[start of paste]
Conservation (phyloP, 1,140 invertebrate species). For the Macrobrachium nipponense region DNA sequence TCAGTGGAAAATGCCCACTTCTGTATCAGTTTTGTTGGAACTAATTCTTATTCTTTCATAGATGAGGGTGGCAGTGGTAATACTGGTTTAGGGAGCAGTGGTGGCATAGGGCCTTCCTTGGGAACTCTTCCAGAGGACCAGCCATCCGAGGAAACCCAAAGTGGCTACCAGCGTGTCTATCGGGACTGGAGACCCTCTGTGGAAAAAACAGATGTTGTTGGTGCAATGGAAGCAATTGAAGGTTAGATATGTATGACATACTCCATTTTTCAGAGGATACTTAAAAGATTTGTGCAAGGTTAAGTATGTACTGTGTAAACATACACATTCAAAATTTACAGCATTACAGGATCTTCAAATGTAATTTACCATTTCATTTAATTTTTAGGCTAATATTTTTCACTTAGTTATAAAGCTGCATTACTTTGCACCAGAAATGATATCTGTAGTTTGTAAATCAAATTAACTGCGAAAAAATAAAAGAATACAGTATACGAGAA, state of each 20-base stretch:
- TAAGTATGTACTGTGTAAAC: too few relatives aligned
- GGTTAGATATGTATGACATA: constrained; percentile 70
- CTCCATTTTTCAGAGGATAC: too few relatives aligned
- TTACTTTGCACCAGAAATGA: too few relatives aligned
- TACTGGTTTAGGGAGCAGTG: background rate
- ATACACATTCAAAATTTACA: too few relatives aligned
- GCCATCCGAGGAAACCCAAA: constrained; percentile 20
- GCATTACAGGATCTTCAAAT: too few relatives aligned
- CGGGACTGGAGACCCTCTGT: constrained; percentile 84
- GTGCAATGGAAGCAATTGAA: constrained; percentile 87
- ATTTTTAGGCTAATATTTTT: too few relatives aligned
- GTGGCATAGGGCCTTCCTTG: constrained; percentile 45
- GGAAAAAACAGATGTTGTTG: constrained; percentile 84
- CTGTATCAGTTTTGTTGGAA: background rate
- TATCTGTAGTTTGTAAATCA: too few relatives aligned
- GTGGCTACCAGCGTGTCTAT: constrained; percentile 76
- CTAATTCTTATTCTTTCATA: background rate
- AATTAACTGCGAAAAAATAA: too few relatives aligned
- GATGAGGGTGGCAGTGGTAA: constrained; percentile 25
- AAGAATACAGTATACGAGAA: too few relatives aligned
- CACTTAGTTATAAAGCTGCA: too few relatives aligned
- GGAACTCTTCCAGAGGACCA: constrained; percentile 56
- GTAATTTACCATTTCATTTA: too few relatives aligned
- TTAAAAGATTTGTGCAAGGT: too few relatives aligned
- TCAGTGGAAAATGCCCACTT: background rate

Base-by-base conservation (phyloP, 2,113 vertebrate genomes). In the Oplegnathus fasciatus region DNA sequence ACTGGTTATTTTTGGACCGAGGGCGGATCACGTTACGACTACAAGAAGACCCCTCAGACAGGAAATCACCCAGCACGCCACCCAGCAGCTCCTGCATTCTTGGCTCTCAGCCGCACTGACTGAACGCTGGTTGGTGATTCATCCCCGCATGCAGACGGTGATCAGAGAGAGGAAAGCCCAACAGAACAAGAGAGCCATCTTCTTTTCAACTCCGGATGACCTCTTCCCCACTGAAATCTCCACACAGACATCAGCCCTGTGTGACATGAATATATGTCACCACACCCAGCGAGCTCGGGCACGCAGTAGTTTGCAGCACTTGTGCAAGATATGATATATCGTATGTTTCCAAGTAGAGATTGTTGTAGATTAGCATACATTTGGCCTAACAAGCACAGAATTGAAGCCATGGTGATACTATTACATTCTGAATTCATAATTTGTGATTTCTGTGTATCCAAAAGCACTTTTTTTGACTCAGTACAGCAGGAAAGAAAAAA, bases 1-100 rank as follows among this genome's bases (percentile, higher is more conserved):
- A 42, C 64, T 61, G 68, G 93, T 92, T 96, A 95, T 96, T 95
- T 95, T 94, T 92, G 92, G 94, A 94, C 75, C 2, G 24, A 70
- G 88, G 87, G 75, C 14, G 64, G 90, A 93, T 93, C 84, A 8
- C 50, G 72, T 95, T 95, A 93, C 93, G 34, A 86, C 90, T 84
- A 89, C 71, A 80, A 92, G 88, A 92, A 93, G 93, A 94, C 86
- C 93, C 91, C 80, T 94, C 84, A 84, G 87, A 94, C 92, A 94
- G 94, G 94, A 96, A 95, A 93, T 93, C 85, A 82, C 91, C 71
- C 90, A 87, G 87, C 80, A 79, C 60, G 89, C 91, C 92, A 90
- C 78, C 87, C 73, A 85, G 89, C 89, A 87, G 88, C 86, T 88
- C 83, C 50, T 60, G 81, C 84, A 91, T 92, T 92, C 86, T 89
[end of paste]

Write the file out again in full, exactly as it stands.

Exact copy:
Conservation (phyloP, 1,140 invertebrate species). For the Macrobrachium nipponense region DNA sequence TCAGTGGAAAATGCCCACTTCTGTATCAGTTTTGTTGGAACTAATTCTTATTCTTTCATAGATGAGGGTGGCAGTGGTAATACTGGTTTAGGGAGCAGTGGTGGCATAGGGCCTTCCTTGGGAACTCTTCCAGAGGACCAGCCATCCGAGGAAACCCAAAGTGGCTACCAGCGTGTCTATCGGGACTGGAGACCCTCTGTGGAAAAAACAGATGTTGTTGGTGCAATGGAAGCAATTGAAGGTTAGATATGTATGACATACTCCATTTTTCAGAGGATACTTAAAAGATTTGTGCAAGGTTAAGTATGTACTGTGTAAACATACACATTCAAAATTTACAGCATTACAGGATCTTCAAATGTAATTTACCATTTCATTTAATTTTTAGGCTAATATTTTTCACTTAGTTATAAAGCTGCATTACTTTGCACCAGAAATGATATCTGTAGTTTGTAAATCAAATTAACTGCGAAAAAATAAAAGAATACAGTATACGAGAA, state of each 20-base stretch:
- TAAGTATGTACTGTGTAAAC: too few relatives aligned
- GGTTAGATATGTATGACATA: constrained; percentile 70
- CTCCATTTTTCAGAGGATAC: too few relatives aligned
- TTACTTTGCACCAGAAATGA: too few relatives aligned
- TACTGGTTTAGGGAGCAGTG: background rate
- ATACACATTCAAAATTTACA: too few relatives aligned
- GCCATCCGAGGAAACCCAAA: constrained; percentile 20
- GCATTACAGGATCTTCAAAT: too few relatives aligned
- CGGGACTGGAGACCCTCTGT: constrained; percentile 84
- GTGCAATGGAAGCAATTGAA: constrained; percentile 87
- ATTTTTAGGCTAATATTTTT: too few relatives aligned
- GTGGCATAGGGCCTTCCTTG: constrained; percentile 45
- GGAAAAAACAGATGTTGTTG: constrained; percentile 84
- CTGTATCAGTTTTGTTGGAA: background rate
- TATCTGTAGTTTGTAAATCA: too few relatives aligned
- GTGGCTACCAGCGTGTCTAT: constrained; percentile 76
- CTAATTCTTATTCTTTCATA: background rate
- AATTAACTGCGAAAAAATAA: too few relatives aligned
- GATGAGGGTGGCAGTGGTAA: constrained; percentile 25
- AAGAATACAGTATACGAGAA: too few relatives aligned
- CACTTAGTTATAAAGCTGCA: too few relatives aligned
- GGAACTCTTCCAGAGGACCA: constrained; percentile 56
- GTAATTTACCATTTCATTTA: too few relatives aligned
- TTAAAAGATTTGTGCAAGGT: too few relatives aligned
- TCAGTGGAAAATGCCCACTT: background rate

Base-by-base conservation (phyloP, 2,113 vertebrate genomes). In the Oplegnathus fasciatus region DNA sequence ACTGGTTATTTTTGGACCGAGGGCGGATCACGTTACGACTACAAGAAGACCCCTCAGACAGGAAATCACCCAGCACGCCACCCAGCAGCTCCTGCATTCTTGGCTCTCAGCCGCACTGACTGAACGCTGGTTGGTGATTCATCCCCGCATGCAGACGGTGATCAGAGAGAGGAAAGCCCAACAGAACAAGAGAGCCATCTTCTTTTCAACTCCGGATGACCTCTTCCCCACTGAAATCTCCACACAGACATCAGCCCTGTGTGACATGAATATATGTCACCACACCCAGCGAGCTCGGGCACGCAGTAGTTTGCAGCACTTGTGCAAGATATGATATATCGTATGTTTCCAAGTAGAGATTGTTGTAGATTAGCATACATTTGGCCTAACAAGCACAGAATTGAAGCCATGGTGATACTATTACATTCTGAATTCATAATTTGTGATTTCTGTGTATCCAAAAGCACTTTTTTTGACTCAGTACAGCAGGAAAGAAAAAA, bases 1-100 rank as follows among this genome's bases (percentile, higher is more conserved):
- A 42, C 64, T 61, G 68, G 93, T 92, T 96, A 95, T 96, T 95
- T 95, T 94, T 92, G 92, G 94, A 94, C 75, C 2, G 24, A 70
- G 88, G 87, G 75, C 14, G 64, G 90, A 93, T 93, C 84, A 8
- C 50, G 72, T 95, T 95, A 93, C 93, G 34, A 86, C 90, T 84
- A 89, C 71, A 80, A 92, G 88, A 92, A 93, G 93, A 94, C 86
- C 93, C 91, C 80, T 94, C 84, A 84, G 87, A 94, C 92, A 94
- G 94, G 94, A 96, A 95, A 93, T 93, C 85, A 82, C 91, C 71
- C 90, A 87, G 87, C 80, A 79, C 60, G 89, C 91, C 92, A 90
- C 78, C 87, C 73, A 85, G 89, C 89, A 87, G 88, C 86, T 88
- C 83, C 50, T 60, G 81, C 84, A 91, T 92, T 92, C 86, T 89